The Lengthy Brazilian Crisis Is Not Yet Over
Since the first quarter of 2014, Brazil has been living in “crisis mode.” September 2016 marked seven consecutive quarters of negative economic growth that resulted in a cumulative negative variation in the GDP of more than 7 percent, the greatest recession ever registered in the country. In the same period, investigations conducted by public attorneys and Brazil’s federal police uncovered the largest corruption scheme in Brazilian history. The scandal was rooted in the largest state-owned company in the country, Petrobras, but had widespread ramifications. By the end of December 2016, nearly 200 people had been indicted or imprisoned. Most were businessmen and politicians, including the former president of Brazil, Luiz Inácio Lula da Silva, who was a defendant in five judicial inquiries. At the confluence of the economic and political crises, President Dilma Rousseff, a member of the Partido dos Trabalhadores (PT) and reelected in October 2014 to a four-year term, was removed from office in April 2016 and permanently impeached the following September. She was replaced by Vice President Michel Temer, who is affiliated with the Partido do Movimento Democrático do Brasil (PMDB).
The economic crisis and the corruption probe (called Operação Lava Jato, or Operation Car Wash) destroyed the power system that had been expanding throughout the PT administrations from 2003 to 2016. This system was composed of an ideologically heterogeneous alliance of parties under the PT’s hegemony; trade unions; state-owned companies’ pension funds, which were controlled by unionists affiliated with the PT; and a relatively restricted but powerful group of companies that were the primary beneficiaries of federal government-subsidized credit and contracts. With resources diverted from state-owned companies, these private companies provided electoral funding for the dominant political coalition (the opposition also received funding, but on a smaller scale). Intellectually speaking, it is an interesting case of an attempt to develop state capitalism in a competitive political environment. The lesson to be learned is that this kind of experiment ends up undermining democracy by giving the incumbents an extraordinary electoral advantage and compromising the system of checks and balances, and/ or generating fiscal disarray and financial crisis. In the case of Brazil, the experiment was interrupted before democracy mutated into a semi-democratic regime. That it fell short of causing a mutation in the nature of the political structure can be explained to a great extent by the strength of some institutions: the independence of the judicial branch, the autonomy of public attorneys, and the freedom of the press, all of which are guaranteed by the Brazilian Constitution and upheld by society.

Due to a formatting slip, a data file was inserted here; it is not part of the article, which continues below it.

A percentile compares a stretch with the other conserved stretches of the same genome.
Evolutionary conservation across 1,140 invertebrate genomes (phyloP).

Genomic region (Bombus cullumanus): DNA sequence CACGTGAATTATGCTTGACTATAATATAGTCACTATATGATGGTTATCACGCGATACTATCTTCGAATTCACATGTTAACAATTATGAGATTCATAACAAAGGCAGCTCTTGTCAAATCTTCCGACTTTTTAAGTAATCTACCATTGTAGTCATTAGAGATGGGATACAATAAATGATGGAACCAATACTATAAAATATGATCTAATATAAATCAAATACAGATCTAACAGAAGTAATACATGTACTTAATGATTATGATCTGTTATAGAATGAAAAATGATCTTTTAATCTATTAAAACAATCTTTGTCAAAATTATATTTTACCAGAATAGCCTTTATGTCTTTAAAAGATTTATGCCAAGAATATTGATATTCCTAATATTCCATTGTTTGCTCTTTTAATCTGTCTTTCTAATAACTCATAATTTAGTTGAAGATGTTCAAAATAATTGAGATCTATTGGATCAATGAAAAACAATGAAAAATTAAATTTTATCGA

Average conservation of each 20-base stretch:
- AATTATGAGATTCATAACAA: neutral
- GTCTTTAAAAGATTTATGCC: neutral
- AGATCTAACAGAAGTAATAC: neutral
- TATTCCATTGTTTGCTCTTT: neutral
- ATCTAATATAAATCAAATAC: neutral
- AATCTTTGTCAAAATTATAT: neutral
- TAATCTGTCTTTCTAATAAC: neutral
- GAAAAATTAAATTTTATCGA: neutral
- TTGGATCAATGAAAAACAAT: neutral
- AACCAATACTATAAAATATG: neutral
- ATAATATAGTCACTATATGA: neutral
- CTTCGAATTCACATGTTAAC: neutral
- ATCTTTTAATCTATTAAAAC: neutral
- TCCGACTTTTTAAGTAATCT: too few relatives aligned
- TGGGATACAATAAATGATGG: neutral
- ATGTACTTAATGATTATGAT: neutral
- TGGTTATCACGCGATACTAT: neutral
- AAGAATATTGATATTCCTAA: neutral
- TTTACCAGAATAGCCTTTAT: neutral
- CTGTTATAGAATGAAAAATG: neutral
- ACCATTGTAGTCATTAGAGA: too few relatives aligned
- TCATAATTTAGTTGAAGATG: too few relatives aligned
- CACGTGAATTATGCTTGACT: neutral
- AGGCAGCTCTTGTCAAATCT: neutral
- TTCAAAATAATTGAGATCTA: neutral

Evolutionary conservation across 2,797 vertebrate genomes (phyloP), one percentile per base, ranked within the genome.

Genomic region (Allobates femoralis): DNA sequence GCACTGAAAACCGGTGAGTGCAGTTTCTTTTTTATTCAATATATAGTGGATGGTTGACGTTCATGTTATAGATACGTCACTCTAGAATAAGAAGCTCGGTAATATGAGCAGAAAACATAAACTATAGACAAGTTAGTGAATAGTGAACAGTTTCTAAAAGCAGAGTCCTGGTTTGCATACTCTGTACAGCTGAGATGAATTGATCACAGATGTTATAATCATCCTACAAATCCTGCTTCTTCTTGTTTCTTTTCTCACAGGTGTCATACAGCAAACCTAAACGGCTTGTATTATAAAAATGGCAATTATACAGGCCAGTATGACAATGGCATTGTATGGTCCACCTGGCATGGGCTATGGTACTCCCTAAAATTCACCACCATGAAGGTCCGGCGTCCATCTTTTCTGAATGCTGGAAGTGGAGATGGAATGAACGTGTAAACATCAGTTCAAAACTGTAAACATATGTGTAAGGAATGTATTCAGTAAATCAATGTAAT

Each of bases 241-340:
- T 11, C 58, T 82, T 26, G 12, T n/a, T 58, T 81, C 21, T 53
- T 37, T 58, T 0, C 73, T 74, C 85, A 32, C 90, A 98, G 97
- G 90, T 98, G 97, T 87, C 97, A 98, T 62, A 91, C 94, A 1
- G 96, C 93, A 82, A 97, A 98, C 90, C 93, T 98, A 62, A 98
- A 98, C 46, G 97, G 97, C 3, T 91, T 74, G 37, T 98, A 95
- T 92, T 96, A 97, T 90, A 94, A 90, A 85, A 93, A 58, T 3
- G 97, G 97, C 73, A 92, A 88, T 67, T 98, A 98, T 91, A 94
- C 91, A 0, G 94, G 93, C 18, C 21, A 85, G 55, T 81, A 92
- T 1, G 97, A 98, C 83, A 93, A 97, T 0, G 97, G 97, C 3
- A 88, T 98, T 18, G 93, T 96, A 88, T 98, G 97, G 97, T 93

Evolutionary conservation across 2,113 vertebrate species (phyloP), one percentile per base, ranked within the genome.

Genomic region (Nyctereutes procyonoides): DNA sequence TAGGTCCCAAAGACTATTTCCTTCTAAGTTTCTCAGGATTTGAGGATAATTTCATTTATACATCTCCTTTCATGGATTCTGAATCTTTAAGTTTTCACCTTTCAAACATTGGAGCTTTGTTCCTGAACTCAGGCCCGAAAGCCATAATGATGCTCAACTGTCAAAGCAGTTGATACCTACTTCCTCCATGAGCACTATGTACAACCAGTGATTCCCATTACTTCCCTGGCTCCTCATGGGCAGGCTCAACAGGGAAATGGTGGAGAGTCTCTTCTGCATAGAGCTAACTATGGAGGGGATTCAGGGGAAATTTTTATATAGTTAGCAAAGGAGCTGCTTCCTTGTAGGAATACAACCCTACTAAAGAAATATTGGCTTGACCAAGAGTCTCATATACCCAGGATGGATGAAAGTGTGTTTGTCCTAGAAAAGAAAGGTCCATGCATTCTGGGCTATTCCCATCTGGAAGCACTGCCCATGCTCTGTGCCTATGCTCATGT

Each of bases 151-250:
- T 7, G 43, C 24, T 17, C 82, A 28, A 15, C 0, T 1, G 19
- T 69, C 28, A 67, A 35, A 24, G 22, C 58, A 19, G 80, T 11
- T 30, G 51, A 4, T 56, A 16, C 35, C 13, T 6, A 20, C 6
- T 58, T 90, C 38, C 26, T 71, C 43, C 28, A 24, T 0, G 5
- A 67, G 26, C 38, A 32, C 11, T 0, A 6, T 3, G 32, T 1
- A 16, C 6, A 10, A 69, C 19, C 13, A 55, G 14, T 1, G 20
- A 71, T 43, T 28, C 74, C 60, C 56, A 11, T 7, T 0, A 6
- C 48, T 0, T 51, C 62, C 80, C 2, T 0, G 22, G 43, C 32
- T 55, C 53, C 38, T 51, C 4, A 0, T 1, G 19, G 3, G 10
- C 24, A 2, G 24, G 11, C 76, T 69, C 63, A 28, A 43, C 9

The destruction of the party’s system that was dominant between 2003 and 2015 turned into a crisis of the entire political system, as the opposition parties also became involved in the criminal investigations carried out by the Lava Jato operation. This picture is similar to the one that prevailed in Italy in the wake of the Mani Pulite investigation in the mid- 1990s. Conducted by public attorneys, this investigation revealed the existence of widespread and systematic corruption schemes involving businesses and political parties. As a consequence, the Italian political party system that had developed since the end of World War II collapsed. In Brazil, however, the political crisis came in conjunction with a deep economic crisis.
In the short span of this issue brief, I analyze both the anatomy of these mutually reinforcing crises and the challenges that Brazil faces in overcoming them.
To read the full issue brief, click here.
About the Author
The Brazil Institute—the only country-specific policy institution focused on Brazil in Washington—works to foster understanding of Brazil’s complex reality and to support more consequential relations between Brazilian and U.S. institutions in all sectors. Read more